Frankenstein's monster

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Noun1.Frankenstein's monster - the monster created by Frankenstein in a gothic novel by Mary Wollstonecraft Shelley (the creator's name is commonly used to refer to his creation)Frankenstein's monster - the monster created by Frankenstein in a gothic novel by Mary Wollstonecraft Shelley (the creator's name is commonly used to refer to his creation)
References in periodicals archive ?
The Brexit Bill is creating a Frankenstein monster.
I begin by saying that Adolf Hitler became Europe's mad scientist whose Frankenstein monster was Nazism and the first victims were the Jews.
I am frightened of waking up from a facelift with one eye pointing north, the other south and a weird Frankenstein monster expression I cannot shift" - The dilemma facing broadcaster Vanessa Feltz.
Boy, the son of the Frankenstein monster and his bride, is a stitched-up computerized hacker who balances a desire for freedom with his responsibility to save the world from VI, a hostile computer virus that he creates.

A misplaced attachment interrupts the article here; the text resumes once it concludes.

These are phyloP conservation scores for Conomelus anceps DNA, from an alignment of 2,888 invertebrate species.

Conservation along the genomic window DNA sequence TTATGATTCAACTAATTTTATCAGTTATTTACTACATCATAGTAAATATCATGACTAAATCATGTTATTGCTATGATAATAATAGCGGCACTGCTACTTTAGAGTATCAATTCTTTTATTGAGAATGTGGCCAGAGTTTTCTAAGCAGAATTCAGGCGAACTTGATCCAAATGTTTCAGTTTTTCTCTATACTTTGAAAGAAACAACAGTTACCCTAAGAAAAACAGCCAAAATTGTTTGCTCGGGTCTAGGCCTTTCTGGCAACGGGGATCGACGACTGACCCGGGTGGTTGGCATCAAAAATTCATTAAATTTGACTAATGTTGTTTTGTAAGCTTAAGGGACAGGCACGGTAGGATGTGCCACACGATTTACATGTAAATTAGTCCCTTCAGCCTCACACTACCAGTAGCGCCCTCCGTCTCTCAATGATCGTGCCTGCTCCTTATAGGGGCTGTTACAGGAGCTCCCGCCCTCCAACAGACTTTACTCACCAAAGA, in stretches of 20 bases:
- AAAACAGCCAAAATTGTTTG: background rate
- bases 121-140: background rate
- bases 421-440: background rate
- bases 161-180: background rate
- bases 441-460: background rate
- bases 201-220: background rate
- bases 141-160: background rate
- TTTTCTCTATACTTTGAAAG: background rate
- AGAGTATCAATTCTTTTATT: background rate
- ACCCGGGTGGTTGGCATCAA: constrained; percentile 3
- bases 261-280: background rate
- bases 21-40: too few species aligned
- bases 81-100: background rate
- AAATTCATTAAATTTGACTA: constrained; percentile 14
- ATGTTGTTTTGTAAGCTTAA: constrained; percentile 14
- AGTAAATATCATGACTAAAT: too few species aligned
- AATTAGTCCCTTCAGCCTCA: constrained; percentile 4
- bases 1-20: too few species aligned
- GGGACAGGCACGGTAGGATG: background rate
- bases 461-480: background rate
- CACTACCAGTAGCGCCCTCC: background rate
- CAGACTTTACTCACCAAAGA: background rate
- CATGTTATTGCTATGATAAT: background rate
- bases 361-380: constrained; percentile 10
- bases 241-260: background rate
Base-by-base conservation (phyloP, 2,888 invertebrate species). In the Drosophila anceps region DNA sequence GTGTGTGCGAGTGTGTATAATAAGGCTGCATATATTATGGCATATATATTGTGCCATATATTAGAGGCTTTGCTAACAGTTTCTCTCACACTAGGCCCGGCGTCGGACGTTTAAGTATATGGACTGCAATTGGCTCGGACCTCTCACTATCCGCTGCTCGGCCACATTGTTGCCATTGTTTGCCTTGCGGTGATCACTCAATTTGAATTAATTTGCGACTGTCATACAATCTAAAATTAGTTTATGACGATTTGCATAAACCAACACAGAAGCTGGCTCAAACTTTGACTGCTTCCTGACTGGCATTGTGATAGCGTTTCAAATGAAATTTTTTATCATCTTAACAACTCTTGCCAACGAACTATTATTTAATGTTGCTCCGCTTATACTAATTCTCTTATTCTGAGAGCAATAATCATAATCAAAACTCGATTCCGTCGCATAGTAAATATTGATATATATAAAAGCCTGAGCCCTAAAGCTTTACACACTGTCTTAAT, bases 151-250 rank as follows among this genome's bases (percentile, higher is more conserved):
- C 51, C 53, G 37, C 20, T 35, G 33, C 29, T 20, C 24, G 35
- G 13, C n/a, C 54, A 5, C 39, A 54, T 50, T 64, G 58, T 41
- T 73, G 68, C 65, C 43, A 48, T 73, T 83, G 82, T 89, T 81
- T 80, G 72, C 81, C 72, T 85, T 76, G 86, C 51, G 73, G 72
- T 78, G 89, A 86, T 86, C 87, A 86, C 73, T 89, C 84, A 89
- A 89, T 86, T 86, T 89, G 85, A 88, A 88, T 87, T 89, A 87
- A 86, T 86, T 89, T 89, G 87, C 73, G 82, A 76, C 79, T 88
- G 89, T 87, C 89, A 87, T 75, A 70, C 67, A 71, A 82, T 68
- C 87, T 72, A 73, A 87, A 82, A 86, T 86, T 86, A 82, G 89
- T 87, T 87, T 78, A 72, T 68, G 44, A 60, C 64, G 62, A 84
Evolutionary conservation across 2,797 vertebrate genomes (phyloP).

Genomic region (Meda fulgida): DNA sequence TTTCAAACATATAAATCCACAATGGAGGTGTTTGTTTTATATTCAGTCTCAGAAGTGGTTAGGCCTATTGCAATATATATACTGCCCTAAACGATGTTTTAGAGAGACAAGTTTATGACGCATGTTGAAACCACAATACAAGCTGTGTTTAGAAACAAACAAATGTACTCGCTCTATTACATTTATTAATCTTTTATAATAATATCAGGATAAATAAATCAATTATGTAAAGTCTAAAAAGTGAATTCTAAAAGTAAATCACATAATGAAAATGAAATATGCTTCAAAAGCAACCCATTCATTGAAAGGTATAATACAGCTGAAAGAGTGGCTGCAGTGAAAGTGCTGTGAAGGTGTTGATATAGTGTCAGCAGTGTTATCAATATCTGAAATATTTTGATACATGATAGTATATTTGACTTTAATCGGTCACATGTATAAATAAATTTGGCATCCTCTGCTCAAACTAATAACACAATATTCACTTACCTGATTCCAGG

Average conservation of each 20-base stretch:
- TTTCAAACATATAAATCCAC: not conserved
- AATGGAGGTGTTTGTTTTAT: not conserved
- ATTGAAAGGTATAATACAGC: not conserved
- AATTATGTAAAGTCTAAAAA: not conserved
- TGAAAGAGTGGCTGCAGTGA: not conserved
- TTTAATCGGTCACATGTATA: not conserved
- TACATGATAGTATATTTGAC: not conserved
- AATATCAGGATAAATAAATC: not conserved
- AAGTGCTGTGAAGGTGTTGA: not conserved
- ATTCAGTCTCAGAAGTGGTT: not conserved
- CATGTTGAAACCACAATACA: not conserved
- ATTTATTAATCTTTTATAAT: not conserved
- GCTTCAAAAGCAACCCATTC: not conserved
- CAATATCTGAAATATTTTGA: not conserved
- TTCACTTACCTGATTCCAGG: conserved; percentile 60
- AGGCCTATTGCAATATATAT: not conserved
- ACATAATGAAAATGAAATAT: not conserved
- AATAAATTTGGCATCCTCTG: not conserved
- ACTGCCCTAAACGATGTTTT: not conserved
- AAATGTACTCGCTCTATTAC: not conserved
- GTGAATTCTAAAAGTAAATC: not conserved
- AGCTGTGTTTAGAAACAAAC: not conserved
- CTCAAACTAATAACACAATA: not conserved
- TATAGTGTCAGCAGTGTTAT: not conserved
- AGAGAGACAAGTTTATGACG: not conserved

HE was the Frankenstein monster who spawned Brummie rock supergroup Black Sabbath.
She may have left the stage but, like a Frankenstein monster, her legacy lives on.
U has trademarks or copyrights for many of the iconic movie monsters from its pictures of the 1930s, '40s and '50s, including Bela Lugosi's look as Count Dracula, Jack Pierce's makeup for the Frankenstein Monster and the Bride of Frankenstein, and the Creature From the Black Lagoon (a.
Here again, introductory (and in this case, conclusionary) claims to an argument that 'the black Frankenstein monster is insistently as much about aesthetic form as racial theme' (228) are made.
But then again when it comes to choosing between saving the lives of Irish people and a dead bank, Seanie Fitz's Frankenstein monster wins every time.
With Crane's work, Young identifies "an intrinsic connection between the fictional figure of the Frankenstein monster and the literary figure of the dead metaphor, outlining this connection generally and then in historical relation to late-nineteenth-century American accounts of metaphor" (68-69).
It's easy to expect that this time around, we'll see the same old, cobbled-together Frankenstein monster.
When we look at these what are called animal human hybrid embryos, it is not some Frankenstein monster we are creating, it is about taking an egg from a cow and injecting a bit of human DNA, keeping it for only 14 days, it is not going to be implanted into anybody.